Managing Performance in a Contact Centre is often very challenging, but can also be very satisfying.
This is often because you’re often required to work with lots of different types of software systems, the pressure of having to meet the demands of a customer, having to deal with angry and irate customers, having to multi-task and dealing with lots of calls on hold. However, knowing that you made a huge difference to a customer and added value to a business is highly rewarding.
Knowing about managing performance in a contact centre is essential for those who want to progress their career in a contact centre. It’s also important for those who are wanting more responsibilities. The performance of team members is important to the day-to-day running of a contact centre.
The reason being is that you need to make sure that the right things are being done in order to ensure targets are being met, customers are satisfied and also to protect the business.
That’s where our Certificate in Contact Centre Operations (QCF) Level 3 course comes in. This course is very useful for someone who has some experience of working within a dynamic contact centre environment and wishes to take their skills and experience to the next level. This course will prepare you for a more senior or supervisory role in a contact centre.
A contact centre, like many other working environments, has a set of business objectives known as Key Performance Indicators (KPIs). With a large volume of calls on a regular basis, it’s always important to be alert at all times.
The purpose of managing people’s performance in a contact centre is mainly to provide an in-depth understanding of what needs to be achieved, the approach that needs to be taken and supporting the ongoing development of the team to ensure targets are being met.
Managing performance in a contact centre often involves metrics, coaching techniques, training programmes and systems.
The metrics that are taken into consideration include the metrics that show performance in the volume of calls, outbound calls, sales, complaints as it’s important to ensure targets are being met. It’s also necessary in order to look at the contribution to the team from various team members.
Another metric would be quality, to ensure the correct information is being given, as it goes hand-in-hand with performance. This is also important in order to ensure that a high standard of service is constantly being delivered.
Depending on the function of the contact centre and the services, the targets will often vary. Managing performance in a contact centre is highly essential and is an important part of managing a call centre on the whole. It’s one of the most challenging aspects as there are other duties to be carried out so finding the right balance is key.
The Nine Steps to Managing Performance in a Contact Centre
- Setting performance objectives and developing a performance plan – increasing revenues, customer satisfaction, specific results to be achieved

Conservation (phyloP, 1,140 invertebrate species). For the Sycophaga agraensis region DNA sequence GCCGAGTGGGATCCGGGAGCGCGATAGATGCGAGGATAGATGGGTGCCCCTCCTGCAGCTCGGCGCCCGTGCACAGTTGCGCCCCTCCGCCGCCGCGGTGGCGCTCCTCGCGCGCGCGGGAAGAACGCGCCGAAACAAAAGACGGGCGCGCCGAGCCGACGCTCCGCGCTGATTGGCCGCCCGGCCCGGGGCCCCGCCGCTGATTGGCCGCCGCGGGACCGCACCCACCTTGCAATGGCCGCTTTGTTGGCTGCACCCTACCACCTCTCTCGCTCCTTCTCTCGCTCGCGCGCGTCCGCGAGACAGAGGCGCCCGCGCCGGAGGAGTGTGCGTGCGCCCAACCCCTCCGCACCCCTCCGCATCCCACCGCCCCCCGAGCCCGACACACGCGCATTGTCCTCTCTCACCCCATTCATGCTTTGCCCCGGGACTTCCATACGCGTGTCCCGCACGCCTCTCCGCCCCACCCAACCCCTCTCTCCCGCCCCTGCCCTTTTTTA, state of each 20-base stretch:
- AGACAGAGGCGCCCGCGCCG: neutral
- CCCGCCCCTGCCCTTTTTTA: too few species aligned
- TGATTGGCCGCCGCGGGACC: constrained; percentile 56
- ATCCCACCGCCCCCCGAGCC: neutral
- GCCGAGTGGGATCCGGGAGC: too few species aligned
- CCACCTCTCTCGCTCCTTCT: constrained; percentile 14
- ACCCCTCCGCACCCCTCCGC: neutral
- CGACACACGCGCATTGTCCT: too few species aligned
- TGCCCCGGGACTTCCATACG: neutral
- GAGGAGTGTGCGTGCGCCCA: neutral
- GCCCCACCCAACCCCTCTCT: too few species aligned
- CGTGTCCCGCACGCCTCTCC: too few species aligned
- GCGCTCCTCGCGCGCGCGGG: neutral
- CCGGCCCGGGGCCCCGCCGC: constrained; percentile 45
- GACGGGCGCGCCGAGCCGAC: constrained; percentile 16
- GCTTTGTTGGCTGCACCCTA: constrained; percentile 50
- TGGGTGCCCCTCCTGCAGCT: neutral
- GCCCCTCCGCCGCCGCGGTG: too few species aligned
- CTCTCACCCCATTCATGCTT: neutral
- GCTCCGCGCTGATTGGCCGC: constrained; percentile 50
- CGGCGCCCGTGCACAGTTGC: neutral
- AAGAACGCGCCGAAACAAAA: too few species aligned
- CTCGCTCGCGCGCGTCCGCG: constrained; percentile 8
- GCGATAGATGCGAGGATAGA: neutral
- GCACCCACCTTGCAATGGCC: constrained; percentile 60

- Defining expectations – result areas and performance activity
- Gaining agreement and measuring performance – understand what current performance levels are
- Reviewing performance – targets met or exceeded, investigate specific performance results
- Providing feedback – performance discussion, provide direction and how staff contribute to the success of the organisation
- Assessing performance – reasons for performance level and further analysis
- Rating performance – identify strengths and weaknesses and areas needing improvement
- Developing a performance improvement plan – define time lines, improve or maintain performance result
- Checking on improvement and documenting performance results and action plans – store performance records, feedback and discussions
Managing performance in a contact centre is something that is very important for managers and team leaders to tie into to their work culture.
Contact Centre Facts
- 1 in 25 UK employees work in contact centres and it remains to be one of the most recruited for sectors in the UK
- Web chat volumes will grow at a compound annual growth rate of 24% to 2018
- Mobile customer service app penetration will grow to 40% by 2018
- 98% of the UK’s working population are employed in contact centres
- There are now approximately 5840 UK contact centres with 734,000 positions filled with contact centre agents and they’re still experiencing growth
- The largest contact centre employer is the finance sector as it has over 212,000 contact centre roles
- The retail & distribution sector has most contact centres (16%), although the finance sector has the most contact centre agent positions (17%). Outsourcing & telemarketing, public sector, IT, services, communications and utilities are also important sectors
- The average contact centre size is 126 agent positions, with outsourcers, utilities, communications, and finance contact centres having a larger-than-average mean size
- Most contact centres employ 300 to 700 staff and most work is done between 7am and 10pm
- An estimated 3% of all UK workers were working in a contact centre by the end of 2012
Have you ever worked in a contact centre? How would you go about managing performance in a contact centre? Please let us know below…